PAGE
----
Nelson Mandela’s Houghton Estate home on 13th Avenue will soon be opening to guests as a bespoke five-star boutique hotel called The Sanctuary Mandela.
During his stay at the home, Mandela hosted former US president Bill Clinton, former first lady Michelle Obama and several other prominent figures.
Guests of The Sanctuary Mandela can expect to pay anything between R4 000 and R14 000 for an opportunity to feel a step closer to the celebrated iconic world leader and former head of state.
Although the official launch date has not yet been announced, visitors can expect to able to work, eat, sleep and wake up in the house where Nelson Mandela spent a fair share of his last years after his presidential term ended in 1998.
The hotel boasts nine curated rooms that celebrate Mandela’s life and the various names he went by.
The Mandela hotel’s swanky rooms come with modern comforts, including Wi-Fi, two single beds or a king-size bed, flatscreen TVs, aircon and shower facilities.
Other on-site facilities include meeting rooms, a swimming pool, a restaurant and a bar.
A mobile spa will be available on request and the hotel is in walking distance of the Nelson Mandela Centre of Memory.
There be will also a presidential suite, which once served as the main bedroom that the former president used during and after his presidency.
Developer and chief executive of Motsamayi Tourism Group Jerry Mabena said the hotel would offer numerous experiences inspired by Mandela’s life and that there would be spaces for reflection and healing.
“This is a perfect opportunity to give the public a chance to dine on Madiba’s cuisine.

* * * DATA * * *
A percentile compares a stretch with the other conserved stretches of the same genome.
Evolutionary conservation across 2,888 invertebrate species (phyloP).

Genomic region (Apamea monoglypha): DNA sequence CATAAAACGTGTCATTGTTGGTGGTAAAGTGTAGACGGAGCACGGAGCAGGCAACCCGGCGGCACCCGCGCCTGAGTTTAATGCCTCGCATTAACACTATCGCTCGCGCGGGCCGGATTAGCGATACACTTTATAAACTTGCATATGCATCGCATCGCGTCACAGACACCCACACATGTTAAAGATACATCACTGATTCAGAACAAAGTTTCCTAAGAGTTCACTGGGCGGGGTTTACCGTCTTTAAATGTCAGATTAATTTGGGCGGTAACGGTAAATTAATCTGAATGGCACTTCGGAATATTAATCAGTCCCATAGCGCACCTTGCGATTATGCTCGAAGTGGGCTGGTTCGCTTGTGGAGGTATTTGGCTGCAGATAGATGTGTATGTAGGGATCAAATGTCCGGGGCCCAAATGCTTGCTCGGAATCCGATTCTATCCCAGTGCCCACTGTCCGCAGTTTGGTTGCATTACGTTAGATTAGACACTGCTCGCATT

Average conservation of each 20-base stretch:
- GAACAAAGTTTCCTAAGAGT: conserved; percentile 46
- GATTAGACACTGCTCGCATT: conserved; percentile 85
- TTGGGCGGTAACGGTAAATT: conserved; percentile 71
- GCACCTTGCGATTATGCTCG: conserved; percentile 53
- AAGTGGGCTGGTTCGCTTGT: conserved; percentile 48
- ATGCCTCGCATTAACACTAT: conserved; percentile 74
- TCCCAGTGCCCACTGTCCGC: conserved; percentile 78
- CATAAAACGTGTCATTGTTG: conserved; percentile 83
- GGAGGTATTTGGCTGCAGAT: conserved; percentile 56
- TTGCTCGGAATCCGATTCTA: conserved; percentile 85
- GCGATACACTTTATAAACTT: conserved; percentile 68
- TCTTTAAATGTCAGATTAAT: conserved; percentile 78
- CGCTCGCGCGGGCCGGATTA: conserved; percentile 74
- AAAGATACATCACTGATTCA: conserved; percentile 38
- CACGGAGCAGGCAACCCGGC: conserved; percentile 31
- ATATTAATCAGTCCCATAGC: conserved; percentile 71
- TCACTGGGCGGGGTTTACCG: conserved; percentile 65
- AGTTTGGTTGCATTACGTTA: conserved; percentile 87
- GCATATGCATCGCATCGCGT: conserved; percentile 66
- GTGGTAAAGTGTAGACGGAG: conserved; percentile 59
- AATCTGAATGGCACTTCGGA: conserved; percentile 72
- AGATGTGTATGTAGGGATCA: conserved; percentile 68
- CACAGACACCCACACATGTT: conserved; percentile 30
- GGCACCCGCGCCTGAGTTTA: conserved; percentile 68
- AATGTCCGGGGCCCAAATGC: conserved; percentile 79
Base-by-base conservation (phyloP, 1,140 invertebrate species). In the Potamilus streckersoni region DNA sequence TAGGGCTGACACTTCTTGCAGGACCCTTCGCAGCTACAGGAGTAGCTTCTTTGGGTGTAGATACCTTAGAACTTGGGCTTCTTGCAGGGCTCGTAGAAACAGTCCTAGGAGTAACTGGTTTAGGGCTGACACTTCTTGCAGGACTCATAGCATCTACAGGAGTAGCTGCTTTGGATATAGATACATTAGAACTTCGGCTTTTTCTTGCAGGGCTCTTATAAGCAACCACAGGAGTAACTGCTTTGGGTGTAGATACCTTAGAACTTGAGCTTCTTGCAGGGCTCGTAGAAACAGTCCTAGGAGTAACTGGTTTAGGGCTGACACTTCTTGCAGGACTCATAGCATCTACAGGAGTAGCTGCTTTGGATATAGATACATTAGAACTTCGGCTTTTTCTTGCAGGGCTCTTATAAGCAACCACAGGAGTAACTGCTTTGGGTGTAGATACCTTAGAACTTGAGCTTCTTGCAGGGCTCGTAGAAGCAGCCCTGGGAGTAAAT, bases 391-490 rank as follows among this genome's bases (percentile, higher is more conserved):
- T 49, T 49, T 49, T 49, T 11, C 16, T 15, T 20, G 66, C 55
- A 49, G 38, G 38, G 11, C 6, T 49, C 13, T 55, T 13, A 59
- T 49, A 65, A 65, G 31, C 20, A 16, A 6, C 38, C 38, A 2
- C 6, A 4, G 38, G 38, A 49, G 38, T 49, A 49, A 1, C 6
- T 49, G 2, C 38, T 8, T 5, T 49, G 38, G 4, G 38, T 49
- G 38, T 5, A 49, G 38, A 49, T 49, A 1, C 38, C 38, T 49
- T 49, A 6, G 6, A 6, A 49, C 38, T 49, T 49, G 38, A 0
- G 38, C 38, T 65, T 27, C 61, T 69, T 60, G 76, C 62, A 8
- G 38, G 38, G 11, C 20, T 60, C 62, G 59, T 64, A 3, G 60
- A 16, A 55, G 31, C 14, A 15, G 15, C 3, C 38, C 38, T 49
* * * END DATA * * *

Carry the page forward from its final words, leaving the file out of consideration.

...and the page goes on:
“Every little touch here provides the perfect combination of tranquillity, heritage and a mindful experience,” said Mabena.
Questions have been raised why it was turned into a hotel and not a museum.
“Those are hard to sustain and maintain,” said Mabena.
Although he would not be drawn on exactly how much was spent on the renovations of the property and the project as a whole, Mabena said there were a lot of things that had to be considered in the planning phase of the hotel.
“This house was almost completely dilapidated,” he said.
It had been badly neglected.
“It was so bad that some parts of it were falling apart.
“During the planning phase for the hotel, we had to bring in a team of structural engineers who could tell us which parts could be kept and which ones could not be used.
“There was a lot of groundwork that had to be done to give the house a new touch.
“But in doing this, we also had to do our best to try to maintain and keep the structure in its original shape.”